We sought to determine the prevalence, the pattern of causative organisms, and mortality of newborns with culture-proven LOS and the risk factors linked to late-onset gram-positive sepsis (LOGPS) and LOGNS in Sultan Qaboos University Hospital (SQUH).

METHODS

We conducted a cross-sectional retrospective study over eight years (2007–2014). Data were collected retrospectively using a standardized data collection form. LOS was defined as the growth of a single potentially pathogenic organism from blood or cerebrospinal fluid (CSF) in infants 48 hours after birth with clinical and laboratory findings consistent with infection. Positive cultures were identified from the hospital microbiology database. One investigator collected data from the hospital information system. The required demographic, clinical and outcome details, and evidence on possible risk factors for infection were identified from previously published studies of LOS.11-14 Neonatal risk factors data collected included the use of mechanical ventilation and duration, total parenteral nutrition (TPN) use and duration, central line use and duration, gestational age, and birth weight. Maternal risk factors included prolonged rupture of membranes (PROM), chorioamnionitis, intrapartum antibiotic prophylaxis (IAP) use, and use of antenatal steroids. For all patients, exposure to these risk factors was determined from their day of admission to the NICU until the day of their first positive culture with gram-positive or gram-negative organisms. We compared the risk factors between gram-positive and gram-negative patients using statistical analysis.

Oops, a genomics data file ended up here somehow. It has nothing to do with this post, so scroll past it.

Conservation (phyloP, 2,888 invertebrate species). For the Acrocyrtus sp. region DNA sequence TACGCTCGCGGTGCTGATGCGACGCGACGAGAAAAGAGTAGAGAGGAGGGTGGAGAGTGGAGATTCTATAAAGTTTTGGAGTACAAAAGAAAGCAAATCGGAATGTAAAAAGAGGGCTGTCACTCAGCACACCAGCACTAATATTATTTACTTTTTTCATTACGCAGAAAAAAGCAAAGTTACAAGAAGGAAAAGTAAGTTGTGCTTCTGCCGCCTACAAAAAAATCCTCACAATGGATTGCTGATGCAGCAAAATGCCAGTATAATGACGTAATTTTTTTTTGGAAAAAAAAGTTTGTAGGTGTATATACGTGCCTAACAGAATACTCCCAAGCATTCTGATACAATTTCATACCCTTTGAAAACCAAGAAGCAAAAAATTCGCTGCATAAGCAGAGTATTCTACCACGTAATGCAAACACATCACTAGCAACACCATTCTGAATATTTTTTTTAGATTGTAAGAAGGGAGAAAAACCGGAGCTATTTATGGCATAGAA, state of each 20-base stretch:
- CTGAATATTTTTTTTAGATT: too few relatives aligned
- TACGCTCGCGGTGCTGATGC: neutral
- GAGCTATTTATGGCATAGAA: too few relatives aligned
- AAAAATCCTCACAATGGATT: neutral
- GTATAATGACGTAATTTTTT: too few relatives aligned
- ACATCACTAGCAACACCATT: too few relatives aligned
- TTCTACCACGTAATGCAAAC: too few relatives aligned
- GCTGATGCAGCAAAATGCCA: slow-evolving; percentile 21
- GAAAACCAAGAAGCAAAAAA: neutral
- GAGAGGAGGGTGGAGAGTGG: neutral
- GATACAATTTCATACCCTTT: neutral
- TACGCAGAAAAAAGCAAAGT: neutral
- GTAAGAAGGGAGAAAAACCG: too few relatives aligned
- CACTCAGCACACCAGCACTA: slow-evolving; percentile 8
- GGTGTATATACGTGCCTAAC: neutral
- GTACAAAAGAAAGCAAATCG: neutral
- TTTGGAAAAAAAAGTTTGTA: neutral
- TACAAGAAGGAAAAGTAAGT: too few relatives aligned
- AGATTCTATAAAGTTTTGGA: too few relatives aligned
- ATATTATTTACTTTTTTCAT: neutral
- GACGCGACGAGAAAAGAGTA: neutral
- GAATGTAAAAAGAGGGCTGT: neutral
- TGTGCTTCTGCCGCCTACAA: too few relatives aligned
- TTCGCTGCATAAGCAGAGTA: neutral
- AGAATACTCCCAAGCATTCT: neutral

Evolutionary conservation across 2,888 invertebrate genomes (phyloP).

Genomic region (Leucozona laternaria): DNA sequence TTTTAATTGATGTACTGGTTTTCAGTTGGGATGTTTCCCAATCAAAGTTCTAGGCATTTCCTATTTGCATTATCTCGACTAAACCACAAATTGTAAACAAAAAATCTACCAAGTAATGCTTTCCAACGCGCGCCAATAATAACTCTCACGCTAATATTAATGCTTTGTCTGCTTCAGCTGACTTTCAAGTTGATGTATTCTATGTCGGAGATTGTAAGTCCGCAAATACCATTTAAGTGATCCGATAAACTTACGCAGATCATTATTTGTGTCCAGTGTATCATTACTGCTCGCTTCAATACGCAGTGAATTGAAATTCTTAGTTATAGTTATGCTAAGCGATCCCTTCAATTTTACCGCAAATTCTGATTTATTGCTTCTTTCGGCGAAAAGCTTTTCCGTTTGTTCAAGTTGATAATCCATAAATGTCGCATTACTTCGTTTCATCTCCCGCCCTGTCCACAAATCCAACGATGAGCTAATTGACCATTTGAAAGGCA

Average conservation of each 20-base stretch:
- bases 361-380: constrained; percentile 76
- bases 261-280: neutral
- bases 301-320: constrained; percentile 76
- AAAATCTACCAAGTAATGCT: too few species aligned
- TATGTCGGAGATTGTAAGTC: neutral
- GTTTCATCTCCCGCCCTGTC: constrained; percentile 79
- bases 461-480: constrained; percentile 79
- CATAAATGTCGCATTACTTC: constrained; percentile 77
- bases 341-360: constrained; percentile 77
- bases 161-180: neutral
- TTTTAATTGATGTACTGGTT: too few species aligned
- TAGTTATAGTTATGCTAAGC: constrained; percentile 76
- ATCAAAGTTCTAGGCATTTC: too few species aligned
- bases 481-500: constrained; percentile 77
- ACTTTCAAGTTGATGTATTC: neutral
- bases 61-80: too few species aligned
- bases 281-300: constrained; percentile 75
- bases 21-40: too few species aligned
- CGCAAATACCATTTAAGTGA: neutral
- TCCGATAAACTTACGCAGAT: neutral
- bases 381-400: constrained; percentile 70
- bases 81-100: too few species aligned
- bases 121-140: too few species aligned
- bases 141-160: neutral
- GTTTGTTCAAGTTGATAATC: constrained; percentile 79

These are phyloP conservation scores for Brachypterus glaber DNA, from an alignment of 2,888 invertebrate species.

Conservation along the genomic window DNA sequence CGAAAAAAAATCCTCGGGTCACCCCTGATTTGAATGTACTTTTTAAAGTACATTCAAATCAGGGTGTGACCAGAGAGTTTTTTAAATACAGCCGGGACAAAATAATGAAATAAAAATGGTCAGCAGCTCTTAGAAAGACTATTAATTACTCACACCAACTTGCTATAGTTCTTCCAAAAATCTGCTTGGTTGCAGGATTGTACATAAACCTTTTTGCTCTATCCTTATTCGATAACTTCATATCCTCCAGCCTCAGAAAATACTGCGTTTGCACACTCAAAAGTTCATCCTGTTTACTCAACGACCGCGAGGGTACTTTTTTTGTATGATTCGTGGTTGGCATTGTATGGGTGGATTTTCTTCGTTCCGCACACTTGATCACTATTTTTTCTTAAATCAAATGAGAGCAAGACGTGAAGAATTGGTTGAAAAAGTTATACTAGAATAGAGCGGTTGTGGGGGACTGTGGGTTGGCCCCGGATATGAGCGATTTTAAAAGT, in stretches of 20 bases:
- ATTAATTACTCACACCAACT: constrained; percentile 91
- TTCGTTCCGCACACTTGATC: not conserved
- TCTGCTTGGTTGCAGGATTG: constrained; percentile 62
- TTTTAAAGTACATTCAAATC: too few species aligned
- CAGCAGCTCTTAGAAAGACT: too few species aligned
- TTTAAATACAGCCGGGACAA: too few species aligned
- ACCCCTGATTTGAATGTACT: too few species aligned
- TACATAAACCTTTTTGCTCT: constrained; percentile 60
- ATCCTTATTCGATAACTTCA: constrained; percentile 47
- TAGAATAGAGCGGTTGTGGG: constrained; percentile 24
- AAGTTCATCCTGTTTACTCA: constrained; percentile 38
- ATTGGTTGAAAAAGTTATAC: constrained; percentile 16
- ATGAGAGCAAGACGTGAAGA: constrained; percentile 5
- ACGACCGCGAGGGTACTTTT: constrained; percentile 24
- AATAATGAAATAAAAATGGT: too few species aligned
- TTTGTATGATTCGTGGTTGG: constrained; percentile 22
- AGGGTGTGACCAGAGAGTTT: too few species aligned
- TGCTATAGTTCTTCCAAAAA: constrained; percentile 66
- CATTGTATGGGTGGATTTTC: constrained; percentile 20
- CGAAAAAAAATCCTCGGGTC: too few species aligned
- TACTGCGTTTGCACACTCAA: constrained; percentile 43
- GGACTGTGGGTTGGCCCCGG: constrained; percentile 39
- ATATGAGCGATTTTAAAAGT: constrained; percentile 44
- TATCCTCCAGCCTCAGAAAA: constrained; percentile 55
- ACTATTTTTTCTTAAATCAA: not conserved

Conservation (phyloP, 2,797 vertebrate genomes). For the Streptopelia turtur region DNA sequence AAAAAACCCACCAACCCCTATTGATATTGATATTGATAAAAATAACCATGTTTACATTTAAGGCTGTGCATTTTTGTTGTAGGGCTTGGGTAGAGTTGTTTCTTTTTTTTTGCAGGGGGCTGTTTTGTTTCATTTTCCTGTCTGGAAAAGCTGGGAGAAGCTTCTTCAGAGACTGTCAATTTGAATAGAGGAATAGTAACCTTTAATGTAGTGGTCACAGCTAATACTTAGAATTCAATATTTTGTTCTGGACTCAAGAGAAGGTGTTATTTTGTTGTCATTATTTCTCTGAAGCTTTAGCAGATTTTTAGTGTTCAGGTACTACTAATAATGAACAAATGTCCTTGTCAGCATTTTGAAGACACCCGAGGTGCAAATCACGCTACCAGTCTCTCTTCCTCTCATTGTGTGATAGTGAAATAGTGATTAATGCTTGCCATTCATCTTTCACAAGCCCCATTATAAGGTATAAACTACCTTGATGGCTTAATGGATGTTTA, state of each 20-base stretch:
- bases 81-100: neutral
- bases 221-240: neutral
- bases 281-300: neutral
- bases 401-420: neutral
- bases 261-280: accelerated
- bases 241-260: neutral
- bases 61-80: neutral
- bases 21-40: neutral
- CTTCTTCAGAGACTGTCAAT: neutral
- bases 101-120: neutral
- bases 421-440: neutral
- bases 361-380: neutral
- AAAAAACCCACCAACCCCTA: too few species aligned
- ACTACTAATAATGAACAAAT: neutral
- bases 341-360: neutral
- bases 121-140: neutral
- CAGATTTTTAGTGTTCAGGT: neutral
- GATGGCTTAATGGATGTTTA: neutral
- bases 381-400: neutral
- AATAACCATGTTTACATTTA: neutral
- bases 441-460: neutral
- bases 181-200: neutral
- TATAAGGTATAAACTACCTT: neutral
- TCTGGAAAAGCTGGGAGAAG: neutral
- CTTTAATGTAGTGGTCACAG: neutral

Data were analyzed using STATA 12 (StataCorp). Continuous variables were analyzed using t-test or Mann–Whitney U test. Categorical variables were analyzed using chi-squared test and non-parametric continuous variables using Mann–Whitney U test. Multivariate logistic regression analysis was completed to detect the relationship between variables. For both univariate and multivariate analysis, statistical significance was defined as a p-value <0.050.